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1.
iScience ; 24(11): 103256, 2021 Nov 19.
Artigo em Inglês | MEDLINE | ID: mdl-34761180

RESUMO

Neutrophil extracellular traps (NETs) have been implicated in the pathogenesis of acute respiratory distress syndrome (ARDS) driven by viruses or bacteria, as well as in numerous immune-mediated disorders. Histone citrullination by the enzyme peptidylarginine deiminase 4 (PAD4) and the consequent decondensation of chromatin are hallmarks in the induction of NETs. Nevertheless, additional histone modifications that may govern NETosis are largely overlooked. Herein, we show that histone deacetylases (HDACs) play critical roles in driving NET formation in human and mouse neutrophils. HDACs belonging to the zinc-dependent lysine deacetylases family are necessary to deacetylate histone H3, thus allowing the activity of PAD4 and NETosis. Of note, HDAC inhibition in mice protects against microbial-induced pneumonia and septic shock, decreasing NETosis and inflammation. Collectively, our findings illustrate a new fundamental step that governs the release of NETs and points to HDAC inhibitors as therapeutic agents that may be used to protect against ARDS and sepsis.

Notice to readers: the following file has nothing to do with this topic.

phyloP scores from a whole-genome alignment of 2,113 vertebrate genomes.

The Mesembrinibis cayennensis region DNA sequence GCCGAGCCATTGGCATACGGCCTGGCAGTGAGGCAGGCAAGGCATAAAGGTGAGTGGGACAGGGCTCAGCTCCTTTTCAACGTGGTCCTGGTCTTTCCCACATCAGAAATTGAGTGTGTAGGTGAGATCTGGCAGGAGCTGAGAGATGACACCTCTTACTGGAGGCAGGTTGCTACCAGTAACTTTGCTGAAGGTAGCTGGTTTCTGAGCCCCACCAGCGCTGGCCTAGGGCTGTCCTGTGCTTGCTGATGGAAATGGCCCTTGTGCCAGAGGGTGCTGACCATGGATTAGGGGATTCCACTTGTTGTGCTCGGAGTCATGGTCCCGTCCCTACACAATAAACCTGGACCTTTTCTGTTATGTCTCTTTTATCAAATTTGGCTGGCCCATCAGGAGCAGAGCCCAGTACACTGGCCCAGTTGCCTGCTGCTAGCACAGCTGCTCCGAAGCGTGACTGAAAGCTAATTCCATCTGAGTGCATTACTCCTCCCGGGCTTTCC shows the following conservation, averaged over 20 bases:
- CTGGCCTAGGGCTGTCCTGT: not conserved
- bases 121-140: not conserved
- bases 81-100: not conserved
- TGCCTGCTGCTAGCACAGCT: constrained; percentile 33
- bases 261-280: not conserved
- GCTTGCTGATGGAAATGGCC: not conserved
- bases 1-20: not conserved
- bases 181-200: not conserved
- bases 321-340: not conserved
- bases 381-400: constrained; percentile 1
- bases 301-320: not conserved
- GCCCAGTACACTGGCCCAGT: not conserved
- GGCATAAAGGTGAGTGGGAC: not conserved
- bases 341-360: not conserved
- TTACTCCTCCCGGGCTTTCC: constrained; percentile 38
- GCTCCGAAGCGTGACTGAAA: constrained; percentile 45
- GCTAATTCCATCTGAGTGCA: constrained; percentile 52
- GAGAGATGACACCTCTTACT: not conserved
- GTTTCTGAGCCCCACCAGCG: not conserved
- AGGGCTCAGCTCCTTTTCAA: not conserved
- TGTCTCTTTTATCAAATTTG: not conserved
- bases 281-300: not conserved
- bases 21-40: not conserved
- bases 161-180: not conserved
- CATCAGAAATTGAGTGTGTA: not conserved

2.
Mol Neurobiol ; 2021 Nov 10.
Artigo em Inglês | MEDLINE | ID: mdl-34757590

RESUMO